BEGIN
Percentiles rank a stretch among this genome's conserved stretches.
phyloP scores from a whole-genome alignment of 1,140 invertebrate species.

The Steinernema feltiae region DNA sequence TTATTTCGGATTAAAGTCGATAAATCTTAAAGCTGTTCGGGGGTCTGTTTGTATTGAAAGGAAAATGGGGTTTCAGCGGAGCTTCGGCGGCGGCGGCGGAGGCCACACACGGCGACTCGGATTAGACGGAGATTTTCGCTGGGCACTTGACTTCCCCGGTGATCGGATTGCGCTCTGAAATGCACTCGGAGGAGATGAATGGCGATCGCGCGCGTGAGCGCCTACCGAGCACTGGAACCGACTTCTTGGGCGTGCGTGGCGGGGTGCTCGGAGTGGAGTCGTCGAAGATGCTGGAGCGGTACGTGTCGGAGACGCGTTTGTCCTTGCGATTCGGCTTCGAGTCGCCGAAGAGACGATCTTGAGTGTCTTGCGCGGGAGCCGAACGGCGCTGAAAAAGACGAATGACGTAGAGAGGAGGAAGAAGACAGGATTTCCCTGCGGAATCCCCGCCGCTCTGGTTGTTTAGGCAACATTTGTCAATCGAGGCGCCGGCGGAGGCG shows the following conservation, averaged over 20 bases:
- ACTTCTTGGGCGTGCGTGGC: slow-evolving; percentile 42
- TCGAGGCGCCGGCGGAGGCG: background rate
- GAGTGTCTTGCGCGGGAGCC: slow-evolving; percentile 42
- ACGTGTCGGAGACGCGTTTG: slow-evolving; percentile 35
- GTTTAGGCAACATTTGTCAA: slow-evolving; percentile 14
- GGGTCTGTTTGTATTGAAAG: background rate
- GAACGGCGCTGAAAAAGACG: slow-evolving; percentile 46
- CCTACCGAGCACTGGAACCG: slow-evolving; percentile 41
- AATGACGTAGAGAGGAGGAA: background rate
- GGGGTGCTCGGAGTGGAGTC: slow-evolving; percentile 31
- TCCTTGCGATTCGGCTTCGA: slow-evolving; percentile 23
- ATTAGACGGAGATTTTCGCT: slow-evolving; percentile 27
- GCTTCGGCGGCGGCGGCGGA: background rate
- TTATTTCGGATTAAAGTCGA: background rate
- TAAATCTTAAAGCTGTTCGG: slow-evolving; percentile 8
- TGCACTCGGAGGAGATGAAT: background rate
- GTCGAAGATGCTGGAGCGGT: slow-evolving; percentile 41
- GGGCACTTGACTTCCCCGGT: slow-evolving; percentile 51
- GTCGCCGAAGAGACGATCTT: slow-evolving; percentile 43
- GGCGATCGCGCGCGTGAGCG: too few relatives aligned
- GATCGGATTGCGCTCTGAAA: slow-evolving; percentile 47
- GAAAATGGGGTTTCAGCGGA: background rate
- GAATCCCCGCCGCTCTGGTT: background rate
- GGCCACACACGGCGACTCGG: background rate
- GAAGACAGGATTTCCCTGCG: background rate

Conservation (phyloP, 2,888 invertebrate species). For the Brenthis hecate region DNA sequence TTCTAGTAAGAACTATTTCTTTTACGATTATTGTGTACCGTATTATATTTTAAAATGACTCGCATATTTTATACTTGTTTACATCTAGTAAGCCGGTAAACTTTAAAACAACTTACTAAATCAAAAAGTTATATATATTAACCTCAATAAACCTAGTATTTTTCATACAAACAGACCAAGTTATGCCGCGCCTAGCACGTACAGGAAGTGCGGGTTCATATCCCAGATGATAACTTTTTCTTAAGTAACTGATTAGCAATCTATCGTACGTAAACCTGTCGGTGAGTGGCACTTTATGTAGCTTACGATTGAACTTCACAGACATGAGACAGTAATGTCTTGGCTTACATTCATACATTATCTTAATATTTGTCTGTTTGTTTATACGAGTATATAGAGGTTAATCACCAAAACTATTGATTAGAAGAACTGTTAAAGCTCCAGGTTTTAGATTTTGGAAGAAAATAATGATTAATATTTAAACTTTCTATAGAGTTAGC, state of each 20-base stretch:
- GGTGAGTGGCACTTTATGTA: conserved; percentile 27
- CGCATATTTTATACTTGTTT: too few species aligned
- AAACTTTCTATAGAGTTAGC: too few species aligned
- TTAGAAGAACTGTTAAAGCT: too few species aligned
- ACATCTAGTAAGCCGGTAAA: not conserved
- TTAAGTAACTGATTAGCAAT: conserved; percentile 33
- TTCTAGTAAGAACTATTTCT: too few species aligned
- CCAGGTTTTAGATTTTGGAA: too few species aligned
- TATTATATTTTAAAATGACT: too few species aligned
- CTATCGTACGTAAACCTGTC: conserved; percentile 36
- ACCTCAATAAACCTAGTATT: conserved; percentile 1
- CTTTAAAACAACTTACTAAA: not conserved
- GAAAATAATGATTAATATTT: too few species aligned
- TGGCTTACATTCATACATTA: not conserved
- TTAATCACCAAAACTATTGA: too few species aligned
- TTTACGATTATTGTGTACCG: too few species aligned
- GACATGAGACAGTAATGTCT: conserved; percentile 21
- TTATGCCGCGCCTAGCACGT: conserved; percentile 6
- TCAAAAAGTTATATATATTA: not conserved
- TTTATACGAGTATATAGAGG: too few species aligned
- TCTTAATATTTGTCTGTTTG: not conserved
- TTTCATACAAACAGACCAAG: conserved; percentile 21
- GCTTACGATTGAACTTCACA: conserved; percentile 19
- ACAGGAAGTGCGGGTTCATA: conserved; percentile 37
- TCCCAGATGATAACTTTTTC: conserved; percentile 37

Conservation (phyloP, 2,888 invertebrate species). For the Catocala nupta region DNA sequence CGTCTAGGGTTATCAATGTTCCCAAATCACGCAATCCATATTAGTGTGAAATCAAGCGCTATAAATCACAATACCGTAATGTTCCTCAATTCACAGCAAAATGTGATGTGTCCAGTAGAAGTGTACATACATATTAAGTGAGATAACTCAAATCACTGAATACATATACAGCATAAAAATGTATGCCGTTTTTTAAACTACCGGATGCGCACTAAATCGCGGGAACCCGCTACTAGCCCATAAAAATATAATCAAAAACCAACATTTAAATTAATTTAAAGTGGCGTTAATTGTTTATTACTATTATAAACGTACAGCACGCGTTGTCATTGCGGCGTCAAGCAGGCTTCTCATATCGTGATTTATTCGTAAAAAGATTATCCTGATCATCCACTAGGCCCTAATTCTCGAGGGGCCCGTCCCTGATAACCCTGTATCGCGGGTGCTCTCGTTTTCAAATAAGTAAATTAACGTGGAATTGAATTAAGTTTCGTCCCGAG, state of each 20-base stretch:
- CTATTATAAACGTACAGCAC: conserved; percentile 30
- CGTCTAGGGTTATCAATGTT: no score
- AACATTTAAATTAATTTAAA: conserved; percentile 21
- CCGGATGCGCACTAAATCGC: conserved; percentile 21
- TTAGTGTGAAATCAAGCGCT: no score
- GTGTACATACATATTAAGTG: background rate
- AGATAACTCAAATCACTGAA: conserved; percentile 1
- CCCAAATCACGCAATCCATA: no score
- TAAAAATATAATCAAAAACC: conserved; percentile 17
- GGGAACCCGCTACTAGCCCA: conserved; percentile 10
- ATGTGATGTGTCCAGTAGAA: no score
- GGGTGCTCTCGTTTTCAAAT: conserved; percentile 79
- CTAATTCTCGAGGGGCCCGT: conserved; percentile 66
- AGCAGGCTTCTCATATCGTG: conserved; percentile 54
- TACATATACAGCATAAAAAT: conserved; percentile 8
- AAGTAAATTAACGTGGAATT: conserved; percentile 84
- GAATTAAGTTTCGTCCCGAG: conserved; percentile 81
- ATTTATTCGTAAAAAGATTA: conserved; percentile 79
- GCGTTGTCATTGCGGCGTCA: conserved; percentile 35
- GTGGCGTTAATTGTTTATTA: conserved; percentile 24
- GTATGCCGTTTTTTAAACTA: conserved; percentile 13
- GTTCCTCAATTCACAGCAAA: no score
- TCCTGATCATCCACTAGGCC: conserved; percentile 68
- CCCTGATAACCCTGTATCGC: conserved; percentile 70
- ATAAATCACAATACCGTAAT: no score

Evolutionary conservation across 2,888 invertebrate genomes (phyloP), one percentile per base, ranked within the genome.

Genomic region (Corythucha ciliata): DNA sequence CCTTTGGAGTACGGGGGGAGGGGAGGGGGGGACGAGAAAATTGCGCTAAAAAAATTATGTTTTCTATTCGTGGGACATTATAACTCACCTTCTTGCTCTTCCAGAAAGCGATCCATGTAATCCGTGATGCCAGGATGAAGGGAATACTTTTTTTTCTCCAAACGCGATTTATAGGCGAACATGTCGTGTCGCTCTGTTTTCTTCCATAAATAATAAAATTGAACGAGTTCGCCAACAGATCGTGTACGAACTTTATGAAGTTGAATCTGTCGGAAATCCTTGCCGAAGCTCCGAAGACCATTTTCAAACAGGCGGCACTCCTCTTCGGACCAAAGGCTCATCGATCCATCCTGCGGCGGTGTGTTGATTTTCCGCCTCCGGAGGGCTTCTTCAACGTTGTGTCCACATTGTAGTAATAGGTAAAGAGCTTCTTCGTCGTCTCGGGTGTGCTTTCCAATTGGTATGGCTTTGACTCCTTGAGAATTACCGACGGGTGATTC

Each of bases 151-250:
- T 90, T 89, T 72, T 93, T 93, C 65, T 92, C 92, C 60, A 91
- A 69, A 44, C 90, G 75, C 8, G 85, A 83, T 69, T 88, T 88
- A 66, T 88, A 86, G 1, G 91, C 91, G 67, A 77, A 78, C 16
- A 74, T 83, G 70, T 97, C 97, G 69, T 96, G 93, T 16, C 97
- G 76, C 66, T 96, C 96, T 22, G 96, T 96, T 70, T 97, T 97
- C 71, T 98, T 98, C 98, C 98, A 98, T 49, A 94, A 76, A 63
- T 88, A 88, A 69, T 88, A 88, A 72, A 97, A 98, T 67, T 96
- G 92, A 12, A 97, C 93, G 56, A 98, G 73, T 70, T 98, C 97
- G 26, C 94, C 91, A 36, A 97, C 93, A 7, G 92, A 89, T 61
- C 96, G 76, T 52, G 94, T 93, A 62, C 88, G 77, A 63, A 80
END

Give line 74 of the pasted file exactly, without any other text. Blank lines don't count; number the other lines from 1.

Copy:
- GCGTTGTCATTGCGGCGTCA: conserved; percentile 35